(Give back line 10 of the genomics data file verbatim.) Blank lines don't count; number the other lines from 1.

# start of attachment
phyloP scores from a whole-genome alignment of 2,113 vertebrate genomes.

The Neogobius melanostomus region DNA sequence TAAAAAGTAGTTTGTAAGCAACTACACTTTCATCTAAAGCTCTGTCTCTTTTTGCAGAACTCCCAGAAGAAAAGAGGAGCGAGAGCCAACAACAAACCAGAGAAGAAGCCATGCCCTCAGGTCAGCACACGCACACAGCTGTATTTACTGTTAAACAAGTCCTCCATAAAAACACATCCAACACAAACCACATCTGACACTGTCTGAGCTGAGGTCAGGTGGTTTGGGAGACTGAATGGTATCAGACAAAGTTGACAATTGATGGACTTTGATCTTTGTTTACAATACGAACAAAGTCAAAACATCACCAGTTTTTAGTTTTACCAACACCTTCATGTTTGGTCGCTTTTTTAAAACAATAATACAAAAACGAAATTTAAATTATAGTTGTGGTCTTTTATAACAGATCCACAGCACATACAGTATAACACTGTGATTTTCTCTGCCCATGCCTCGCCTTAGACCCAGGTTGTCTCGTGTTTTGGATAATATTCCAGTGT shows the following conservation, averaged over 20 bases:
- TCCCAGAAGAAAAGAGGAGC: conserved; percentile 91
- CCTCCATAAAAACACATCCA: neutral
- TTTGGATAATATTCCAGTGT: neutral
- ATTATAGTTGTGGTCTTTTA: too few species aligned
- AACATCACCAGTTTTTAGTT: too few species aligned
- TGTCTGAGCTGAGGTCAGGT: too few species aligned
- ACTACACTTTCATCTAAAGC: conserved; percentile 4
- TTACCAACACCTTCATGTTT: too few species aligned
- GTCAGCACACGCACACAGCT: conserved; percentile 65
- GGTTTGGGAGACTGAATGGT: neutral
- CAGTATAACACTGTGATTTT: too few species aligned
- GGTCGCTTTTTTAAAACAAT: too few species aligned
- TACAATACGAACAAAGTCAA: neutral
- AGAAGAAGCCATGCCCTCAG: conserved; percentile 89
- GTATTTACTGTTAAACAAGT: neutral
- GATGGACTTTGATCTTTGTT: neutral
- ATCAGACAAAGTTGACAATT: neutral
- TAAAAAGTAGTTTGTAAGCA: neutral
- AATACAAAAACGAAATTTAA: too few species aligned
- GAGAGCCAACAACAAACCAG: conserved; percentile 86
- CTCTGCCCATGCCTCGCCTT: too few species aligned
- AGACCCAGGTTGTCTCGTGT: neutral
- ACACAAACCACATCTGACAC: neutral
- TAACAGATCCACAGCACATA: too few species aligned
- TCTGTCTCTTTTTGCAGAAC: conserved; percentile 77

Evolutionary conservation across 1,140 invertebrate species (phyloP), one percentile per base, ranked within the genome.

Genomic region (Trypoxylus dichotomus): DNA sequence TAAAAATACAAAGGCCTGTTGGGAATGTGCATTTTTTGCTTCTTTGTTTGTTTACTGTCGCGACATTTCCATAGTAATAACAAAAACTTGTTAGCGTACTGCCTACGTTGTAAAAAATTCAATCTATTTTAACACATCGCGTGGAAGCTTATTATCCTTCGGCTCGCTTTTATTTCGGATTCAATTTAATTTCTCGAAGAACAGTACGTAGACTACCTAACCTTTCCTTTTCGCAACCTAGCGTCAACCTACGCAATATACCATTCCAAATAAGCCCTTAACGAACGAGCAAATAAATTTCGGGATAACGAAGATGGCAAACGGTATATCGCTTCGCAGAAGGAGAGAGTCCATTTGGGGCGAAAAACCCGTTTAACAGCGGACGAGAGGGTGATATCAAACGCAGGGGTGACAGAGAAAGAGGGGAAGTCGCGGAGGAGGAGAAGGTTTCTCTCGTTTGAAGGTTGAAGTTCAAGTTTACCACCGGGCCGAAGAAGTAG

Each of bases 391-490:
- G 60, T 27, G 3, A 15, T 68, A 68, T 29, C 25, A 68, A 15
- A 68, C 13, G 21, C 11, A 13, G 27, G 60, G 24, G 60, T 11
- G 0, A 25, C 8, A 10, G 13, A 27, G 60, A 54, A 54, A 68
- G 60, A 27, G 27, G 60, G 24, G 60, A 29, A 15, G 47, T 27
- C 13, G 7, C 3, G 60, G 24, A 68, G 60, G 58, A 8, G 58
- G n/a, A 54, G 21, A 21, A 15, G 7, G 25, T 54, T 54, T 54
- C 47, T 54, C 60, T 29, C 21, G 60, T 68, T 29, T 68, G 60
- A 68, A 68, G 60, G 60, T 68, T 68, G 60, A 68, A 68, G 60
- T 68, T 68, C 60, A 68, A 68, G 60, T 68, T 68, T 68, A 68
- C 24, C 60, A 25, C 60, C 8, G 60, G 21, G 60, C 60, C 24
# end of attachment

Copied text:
- TTACCAACACCTTCATGTTT: too few species aligned